- [Man] Whenever you have two or more objects on your page, you need to think about the relationships between those objects. Stacking order is one kind of relationship, that is, which is in front of the other. Another kind of relationship is aligning or distributing items on the page. For example, how do you make two objects align just along their left edges? Well, I'm going to show you on the last page of this document from the Exercise Files folder. To get there I'm simply going to open the pages panel, scroll down, double click on the last page, and now I can close my pages panel again.
I want to align these four objects into a grid. I'll start by selecting this object down here, and I'll drag it around. You'll notice that a number of pink and green lines start appearing on my page. Those are called smart guides, and smart guides are really helpful for aligning things on your document page. When you see a pink guide appear, it means that you've centered that object on the page. In this case, a horizontal pink line means that the center of this image runs through the center of the page.
I'm going to move this image a little bit higher until I see three green vertical lines. That tells me that this image is aligned perfectly with the image above it. Now I'll select this image over here and drag this into position. I simply move it over to the right and down just a little bit until I see three horizontal grid lines. That tells me it's aligned with the object on its left. And finally this image up here I'll move down until I see a lot of green, horizontal and vertical lines telling me it is now aligned with the other objects in this grid.
So this is great. And you can also use smart guides to adjust the amount of space between objects. For example, I'm going to select this object here down below the other objects on the left side. Now if you squint you'll also see two little double-headed arrows in the space between those objects on the right side of the images. It's a little bit hard to see but when you see those little green arrows it means there's an equal amount of space between these two objects and the two objects above it.
Now, smart guides are great for aligning two or three objects on your page, but if you have a lot of objects to align, it's much easier to use the align panel. For example, let's say I want to move all of these objects so that they line up along their left edges. I'm just going to move them around, so it's a little bit rough right now. But now I want to make sure they're aligned exactly along their left edges. So I'm going to select all of them by dragging thE selection marquee over them. And now I'm going to open the align panel.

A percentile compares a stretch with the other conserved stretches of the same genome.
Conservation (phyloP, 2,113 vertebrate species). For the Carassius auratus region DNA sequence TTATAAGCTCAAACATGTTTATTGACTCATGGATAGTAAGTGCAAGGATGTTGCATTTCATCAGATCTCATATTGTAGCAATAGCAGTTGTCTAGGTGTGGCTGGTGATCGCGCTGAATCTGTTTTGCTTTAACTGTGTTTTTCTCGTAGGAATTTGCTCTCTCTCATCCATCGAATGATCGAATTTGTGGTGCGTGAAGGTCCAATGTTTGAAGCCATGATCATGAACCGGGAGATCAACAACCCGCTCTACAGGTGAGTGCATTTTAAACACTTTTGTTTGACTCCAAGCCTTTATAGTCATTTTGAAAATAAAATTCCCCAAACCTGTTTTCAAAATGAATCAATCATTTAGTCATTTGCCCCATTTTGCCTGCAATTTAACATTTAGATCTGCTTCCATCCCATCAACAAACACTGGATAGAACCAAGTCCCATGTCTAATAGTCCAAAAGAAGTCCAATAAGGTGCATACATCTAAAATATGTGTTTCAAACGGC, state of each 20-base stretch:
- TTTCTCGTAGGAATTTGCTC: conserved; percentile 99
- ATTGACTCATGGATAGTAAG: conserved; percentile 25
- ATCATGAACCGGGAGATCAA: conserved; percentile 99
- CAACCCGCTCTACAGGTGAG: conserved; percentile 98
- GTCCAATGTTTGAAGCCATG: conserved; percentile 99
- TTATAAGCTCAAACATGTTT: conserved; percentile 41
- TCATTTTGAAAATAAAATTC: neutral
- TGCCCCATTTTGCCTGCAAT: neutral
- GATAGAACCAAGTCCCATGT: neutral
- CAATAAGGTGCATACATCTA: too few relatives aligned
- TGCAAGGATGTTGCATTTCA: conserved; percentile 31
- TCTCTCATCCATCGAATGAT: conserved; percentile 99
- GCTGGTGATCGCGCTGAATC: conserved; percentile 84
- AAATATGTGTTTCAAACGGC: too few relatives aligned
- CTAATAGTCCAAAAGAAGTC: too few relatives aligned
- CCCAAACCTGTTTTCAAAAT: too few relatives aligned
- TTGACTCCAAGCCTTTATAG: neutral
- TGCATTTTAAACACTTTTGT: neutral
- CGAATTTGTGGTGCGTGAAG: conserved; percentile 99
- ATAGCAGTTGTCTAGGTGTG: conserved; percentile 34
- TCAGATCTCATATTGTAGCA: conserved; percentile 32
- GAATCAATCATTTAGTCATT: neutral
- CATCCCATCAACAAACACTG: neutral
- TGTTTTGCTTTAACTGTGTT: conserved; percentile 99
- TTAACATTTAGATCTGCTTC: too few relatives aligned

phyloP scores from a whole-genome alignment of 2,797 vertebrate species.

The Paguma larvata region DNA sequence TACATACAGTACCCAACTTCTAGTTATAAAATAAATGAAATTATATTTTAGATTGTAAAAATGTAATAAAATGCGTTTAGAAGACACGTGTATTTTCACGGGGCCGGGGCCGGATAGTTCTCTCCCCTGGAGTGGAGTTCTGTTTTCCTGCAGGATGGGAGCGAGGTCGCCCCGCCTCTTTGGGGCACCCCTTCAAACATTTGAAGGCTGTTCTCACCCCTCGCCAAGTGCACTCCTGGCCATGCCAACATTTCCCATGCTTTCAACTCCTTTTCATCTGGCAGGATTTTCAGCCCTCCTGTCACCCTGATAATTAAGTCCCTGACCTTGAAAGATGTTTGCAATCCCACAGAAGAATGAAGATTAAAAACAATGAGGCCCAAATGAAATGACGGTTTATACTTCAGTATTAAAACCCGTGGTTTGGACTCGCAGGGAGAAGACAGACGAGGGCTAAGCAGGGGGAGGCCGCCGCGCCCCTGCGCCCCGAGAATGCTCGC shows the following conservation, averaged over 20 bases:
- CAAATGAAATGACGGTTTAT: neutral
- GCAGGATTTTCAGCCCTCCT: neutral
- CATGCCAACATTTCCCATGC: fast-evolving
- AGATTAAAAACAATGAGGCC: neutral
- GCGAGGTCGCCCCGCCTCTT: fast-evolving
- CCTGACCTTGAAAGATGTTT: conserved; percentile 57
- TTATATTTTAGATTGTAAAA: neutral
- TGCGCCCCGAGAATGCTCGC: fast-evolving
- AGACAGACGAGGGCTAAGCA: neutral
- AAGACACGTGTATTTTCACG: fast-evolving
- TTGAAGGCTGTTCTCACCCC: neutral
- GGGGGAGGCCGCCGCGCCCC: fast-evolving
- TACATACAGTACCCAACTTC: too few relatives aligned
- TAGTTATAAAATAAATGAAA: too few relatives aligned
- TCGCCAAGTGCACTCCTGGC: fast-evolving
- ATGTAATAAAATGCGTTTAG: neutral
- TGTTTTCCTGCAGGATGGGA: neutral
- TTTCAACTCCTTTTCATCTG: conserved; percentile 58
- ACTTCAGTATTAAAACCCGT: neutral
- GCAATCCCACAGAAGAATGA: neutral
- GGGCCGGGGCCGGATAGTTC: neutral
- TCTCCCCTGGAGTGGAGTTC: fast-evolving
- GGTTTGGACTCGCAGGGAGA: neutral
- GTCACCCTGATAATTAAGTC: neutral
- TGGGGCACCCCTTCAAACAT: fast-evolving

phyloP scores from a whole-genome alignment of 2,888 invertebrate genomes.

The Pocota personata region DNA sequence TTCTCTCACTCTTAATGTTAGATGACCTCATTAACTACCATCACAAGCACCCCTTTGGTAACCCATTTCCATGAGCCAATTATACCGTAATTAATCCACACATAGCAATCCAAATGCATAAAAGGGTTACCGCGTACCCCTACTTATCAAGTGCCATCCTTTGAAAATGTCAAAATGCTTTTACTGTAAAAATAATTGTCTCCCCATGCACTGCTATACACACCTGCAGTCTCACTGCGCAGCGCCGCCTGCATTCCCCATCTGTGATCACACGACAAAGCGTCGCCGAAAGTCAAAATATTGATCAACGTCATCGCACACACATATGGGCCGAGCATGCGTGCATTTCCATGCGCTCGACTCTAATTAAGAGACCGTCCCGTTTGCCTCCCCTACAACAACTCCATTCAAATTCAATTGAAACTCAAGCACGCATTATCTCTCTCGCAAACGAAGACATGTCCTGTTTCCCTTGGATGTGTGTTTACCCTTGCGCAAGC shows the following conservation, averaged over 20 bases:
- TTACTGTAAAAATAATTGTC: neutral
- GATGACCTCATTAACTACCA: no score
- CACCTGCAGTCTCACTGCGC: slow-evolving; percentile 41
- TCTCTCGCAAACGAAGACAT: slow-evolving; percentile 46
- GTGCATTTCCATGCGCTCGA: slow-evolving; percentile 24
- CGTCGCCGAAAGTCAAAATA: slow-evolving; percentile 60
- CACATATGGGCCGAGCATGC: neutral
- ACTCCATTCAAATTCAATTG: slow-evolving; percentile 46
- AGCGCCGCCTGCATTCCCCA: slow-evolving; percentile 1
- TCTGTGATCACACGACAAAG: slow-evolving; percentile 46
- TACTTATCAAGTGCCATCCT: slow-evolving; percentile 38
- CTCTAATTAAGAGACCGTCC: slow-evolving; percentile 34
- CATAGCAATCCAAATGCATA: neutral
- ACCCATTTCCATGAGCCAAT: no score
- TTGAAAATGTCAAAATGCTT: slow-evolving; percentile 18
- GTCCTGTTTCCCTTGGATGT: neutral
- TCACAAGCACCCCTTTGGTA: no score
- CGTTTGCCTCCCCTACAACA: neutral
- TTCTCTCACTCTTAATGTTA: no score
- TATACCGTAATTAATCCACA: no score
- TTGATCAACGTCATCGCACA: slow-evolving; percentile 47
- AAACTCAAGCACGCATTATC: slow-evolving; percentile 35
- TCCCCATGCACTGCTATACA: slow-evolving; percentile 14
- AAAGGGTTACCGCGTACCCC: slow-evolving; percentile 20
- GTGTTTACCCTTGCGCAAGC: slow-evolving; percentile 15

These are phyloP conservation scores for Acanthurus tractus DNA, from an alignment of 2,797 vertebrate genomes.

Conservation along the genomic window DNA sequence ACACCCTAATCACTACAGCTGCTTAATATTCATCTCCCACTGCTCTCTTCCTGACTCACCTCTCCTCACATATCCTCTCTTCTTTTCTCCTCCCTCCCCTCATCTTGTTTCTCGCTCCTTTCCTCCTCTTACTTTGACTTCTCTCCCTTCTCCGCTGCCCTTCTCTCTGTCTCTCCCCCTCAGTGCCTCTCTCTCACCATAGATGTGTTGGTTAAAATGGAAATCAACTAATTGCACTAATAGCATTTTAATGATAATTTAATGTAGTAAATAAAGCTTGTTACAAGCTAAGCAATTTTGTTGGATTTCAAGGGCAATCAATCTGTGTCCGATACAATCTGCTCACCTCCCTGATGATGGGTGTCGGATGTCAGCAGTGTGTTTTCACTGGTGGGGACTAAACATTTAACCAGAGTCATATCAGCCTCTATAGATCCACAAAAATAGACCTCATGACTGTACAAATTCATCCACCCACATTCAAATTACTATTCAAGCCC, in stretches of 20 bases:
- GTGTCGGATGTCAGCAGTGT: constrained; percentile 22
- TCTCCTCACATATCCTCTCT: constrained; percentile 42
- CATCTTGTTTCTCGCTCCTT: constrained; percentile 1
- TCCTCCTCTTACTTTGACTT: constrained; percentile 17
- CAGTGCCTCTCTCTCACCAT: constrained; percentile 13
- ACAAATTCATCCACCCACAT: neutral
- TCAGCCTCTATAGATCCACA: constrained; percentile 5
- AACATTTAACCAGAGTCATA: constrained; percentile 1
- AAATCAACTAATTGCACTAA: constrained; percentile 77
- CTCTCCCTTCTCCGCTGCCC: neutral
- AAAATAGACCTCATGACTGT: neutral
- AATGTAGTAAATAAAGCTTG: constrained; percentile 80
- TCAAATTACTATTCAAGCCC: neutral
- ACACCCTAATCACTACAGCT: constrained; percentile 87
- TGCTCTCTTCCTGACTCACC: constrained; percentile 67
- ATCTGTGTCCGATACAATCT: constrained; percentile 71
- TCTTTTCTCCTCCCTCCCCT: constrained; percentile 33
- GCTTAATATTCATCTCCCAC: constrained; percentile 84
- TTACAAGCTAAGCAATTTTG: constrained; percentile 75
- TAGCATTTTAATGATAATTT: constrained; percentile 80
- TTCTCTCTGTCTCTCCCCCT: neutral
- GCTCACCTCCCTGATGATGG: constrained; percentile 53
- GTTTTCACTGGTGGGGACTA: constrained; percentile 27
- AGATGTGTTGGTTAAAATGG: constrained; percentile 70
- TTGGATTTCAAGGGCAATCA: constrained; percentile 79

To find that I'll go to the Window menu, choose Object and Layout, and then Align. Let's move this over here so we can see what we're doing. The align panel gives me a number of options for aligning and distributing my objects. And it's very visual, very intuitive. So for example, to align these along their left edges, I'm just going to click this first button, Align Along the Left Edges. One click and they're all aligned. Next I want to distribute the space between them equally so that I have the same amount of space between each one.
To do that I want to use the Distribute Spacing feature at the bottom of the panel. Don't use Distribute Objects. A lot of InDesign users make that mistake. I want to use Distribute Spacing when I'm controlling the amount of space between each object. So in this case I want to first move the top one up to the top of the page, and the bottom one a little bit up so it's aligned along the bottom of the page. There we go. Now I want to move the other two objects so that I have the same amount of space between them. I'll select them all, and then I'll come down to Distribute Spacing, and before I select Distribute Vertical Space I want to make sure the Use Spacing checkbox is turned off.